Dissertations, Theses, and Capstone Projects

Date of Degree


Document Type


Degree Name



Social Welfare


Harriet Goodman

Committee Members

Lynn Chancer

Calvin John Smiley

Bruce Western

Subject Categories

Criminology | Criminology and Criminal Justice | Social and Behavioral Sciences | Social Justice | Social Work


Accountability, Restorative Justice, Transformative Justice, Punishment, Violence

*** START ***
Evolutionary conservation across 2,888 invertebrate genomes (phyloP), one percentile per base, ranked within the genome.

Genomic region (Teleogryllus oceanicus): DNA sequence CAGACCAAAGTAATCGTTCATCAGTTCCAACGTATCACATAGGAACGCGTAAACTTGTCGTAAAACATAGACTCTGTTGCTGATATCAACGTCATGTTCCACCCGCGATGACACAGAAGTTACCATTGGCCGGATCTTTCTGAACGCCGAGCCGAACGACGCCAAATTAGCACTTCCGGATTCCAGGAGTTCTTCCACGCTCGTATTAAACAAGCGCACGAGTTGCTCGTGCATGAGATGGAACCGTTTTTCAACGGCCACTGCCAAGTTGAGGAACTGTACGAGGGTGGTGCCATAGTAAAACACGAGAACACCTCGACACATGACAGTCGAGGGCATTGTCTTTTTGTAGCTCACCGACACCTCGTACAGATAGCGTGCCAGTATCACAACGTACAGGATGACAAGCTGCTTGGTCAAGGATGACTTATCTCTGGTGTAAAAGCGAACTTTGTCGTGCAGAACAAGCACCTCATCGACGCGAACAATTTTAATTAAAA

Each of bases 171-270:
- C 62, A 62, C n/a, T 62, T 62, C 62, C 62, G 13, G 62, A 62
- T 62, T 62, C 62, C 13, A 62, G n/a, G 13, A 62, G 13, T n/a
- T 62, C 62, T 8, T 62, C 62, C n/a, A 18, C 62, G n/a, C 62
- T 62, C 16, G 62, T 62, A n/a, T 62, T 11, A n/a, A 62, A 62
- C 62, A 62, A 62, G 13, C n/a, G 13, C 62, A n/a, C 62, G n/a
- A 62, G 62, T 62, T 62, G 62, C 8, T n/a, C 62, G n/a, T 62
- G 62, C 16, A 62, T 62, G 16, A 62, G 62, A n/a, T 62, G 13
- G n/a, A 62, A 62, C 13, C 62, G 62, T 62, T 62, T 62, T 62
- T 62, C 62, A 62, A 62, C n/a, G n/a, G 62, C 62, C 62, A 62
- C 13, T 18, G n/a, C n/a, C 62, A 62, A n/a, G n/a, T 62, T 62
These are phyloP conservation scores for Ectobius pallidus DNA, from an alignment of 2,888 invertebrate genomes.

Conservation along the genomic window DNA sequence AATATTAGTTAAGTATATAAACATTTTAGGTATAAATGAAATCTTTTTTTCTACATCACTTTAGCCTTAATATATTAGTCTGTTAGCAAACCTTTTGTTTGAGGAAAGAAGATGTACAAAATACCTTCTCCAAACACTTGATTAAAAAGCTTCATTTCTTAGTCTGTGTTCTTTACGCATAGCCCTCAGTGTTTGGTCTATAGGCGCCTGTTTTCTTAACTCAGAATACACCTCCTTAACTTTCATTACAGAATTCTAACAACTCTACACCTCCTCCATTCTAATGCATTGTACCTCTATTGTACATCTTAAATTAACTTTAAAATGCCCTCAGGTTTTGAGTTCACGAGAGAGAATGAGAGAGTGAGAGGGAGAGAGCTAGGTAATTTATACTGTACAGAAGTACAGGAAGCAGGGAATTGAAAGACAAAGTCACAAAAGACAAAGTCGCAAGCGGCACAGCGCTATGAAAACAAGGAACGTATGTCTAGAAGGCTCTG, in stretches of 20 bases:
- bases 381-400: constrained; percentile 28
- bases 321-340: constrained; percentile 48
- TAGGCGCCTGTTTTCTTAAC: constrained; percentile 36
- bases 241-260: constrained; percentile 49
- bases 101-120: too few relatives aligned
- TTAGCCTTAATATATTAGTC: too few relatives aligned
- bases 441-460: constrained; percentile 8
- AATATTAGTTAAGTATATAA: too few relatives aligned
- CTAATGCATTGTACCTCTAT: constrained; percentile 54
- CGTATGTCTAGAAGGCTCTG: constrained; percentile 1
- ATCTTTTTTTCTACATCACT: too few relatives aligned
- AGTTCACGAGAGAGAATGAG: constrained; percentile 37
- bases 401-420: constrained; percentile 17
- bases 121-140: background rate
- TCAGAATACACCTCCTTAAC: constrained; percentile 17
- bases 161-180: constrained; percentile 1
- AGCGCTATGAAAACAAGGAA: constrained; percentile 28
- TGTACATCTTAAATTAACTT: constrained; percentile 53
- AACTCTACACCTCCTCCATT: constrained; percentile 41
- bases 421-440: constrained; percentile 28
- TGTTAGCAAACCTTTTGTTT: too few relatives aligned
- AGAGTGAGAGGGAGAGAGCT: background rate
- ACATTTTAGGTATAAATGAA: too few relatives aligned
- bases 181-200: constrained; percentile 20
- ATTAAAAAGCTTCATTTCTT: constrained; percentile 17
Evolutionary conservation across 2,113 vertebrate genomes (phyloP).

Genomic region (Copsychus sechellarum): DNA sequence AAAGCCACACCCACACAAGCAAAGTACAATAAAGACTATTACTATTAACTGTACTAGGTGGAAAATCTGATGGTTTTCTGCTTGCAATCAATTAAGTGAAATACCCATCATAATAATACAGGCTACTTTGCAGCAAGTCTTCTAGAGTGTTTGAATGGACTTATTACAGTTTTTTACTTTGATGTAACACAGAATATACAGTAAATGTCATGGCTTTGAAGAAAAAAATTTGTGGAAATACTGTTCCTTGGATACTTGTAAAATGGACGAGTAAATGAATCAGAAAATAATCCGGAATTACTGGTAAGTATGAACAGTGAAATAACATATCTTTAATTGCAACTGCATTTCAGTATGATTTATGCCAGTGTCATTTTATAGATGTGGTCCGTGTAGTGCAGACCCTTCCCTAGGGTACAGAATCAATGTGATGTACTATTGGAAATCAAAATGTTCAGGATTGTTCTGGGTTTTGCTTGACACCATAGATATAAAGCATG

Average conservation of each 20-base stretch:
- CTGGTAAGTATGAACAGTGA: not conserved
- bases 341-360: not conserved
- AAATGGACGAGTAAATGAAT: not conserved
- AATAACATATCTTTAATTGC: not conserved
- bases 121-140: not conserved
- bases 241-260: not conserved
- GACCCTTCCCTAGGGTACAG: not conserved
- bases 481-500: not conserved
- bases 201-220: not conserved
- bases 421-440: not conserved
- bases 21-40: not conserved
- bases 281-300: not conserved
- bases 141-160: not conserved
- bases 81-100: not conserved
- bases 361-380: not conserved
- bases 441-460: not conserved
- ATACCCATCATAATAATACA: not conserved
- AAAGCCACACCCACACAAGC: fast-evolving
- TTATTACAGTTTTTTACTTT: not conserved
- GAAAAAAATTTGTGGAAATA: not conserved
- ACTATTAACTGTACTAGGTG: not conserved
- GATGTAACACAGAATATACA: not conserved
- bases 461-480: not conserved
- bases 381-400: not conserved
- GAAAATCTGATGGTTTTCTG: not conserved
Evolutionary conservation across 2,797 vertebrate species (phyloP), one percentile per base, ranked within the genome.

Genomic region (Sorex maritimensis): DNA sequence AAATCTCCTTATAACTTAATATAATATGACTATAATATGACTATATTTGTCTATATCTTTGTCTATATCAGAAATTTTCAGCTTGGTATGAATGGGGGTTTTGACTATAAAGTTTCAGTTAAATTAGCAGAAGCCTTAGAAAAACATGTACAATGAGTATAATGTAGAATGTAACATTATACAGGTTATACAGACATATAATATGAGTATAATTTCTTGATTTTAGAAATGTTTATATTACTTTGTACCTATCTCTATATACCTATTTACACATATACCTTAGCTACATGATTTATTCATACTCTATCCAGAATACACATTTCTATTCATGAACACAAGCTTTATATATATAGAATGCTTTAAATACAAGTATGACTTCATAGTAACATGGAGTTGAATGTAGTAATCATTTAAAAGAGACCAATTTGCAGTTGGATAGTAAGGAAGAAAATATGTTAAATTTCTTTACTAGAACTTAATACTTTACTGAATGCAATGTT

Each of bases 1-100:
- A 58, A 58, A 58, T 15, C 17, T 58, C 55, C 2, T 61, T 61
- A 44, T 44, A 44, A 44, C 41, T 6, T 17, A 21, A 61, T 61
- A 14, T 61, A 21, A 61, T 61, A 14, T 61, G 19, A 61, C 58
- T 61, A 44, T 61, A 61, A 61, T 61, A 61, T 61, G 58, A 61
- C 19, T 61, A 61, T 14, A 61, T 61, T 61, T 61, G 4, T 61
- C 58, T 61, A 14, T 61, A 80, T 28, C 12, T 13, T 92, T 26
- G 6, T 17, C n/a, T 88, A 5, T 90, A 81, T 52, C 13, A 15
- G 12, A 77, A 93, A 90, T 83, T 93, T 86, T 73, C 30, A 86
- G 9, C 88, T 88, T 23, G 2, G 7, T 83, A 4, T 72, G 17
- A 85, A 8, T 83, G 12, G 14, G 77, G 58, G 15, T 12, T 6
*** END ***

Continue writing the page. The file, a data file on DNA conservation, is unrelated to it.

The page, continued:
State responses to interpersonal violence in the US have long been focused on punishment and prison. While opposition to punitive responses to interpersonal violence has been marginal, there are small but growing efforts to challenge the primacy of punishment and incarceration. In its place, different non-punitive approaches to justice have been practiced and promoted including restorative justice and transformative justice, which see accountability, not punishment, as a primary goal. Accountability has been theorized and researched largely from the perspective of survivors of harm, and there is limited research on the experiences of people who have caused harm and engaged in accountability-taking. Using a critical and interpretive phenomenological approach, this study interviewed 11 men who committed homicide, served long sentences in prison, participated in a restorative process while incarcerated, and have since come home. They were asked how they defined accountability, how they expressed it in the context of their offense, and what supported and hindered their accountability-taking. The study found that informants’ definitions and expressions of accountability largely aligned with existing literature and affirmed two important ideas that to date have been marginal in discourse and scholarship. Most informants reported accountability was a process that took time, and individual agency was critical to their accountability-taking. The findings revealed a variety of forces that supported and hindered accountability-taking. There was no single pathway to accountability, nor was there one relationship, experience, or intervention that alone was responsible for cultivating accountability and engendering accountability-taking. Instead, the process of accountability-taking involved a constellation of factors and eventually an accumulation of supportive relationships, experiences, and programs that fostered and sustained accountability. Supportive factors also included time, experiences of safety and acceptance, and an intentional space to deepen accountability for their offense. While there were mixed experiences of the role of incarceration, the pervasive punishment of prisons was a barrier to accountability-taking.

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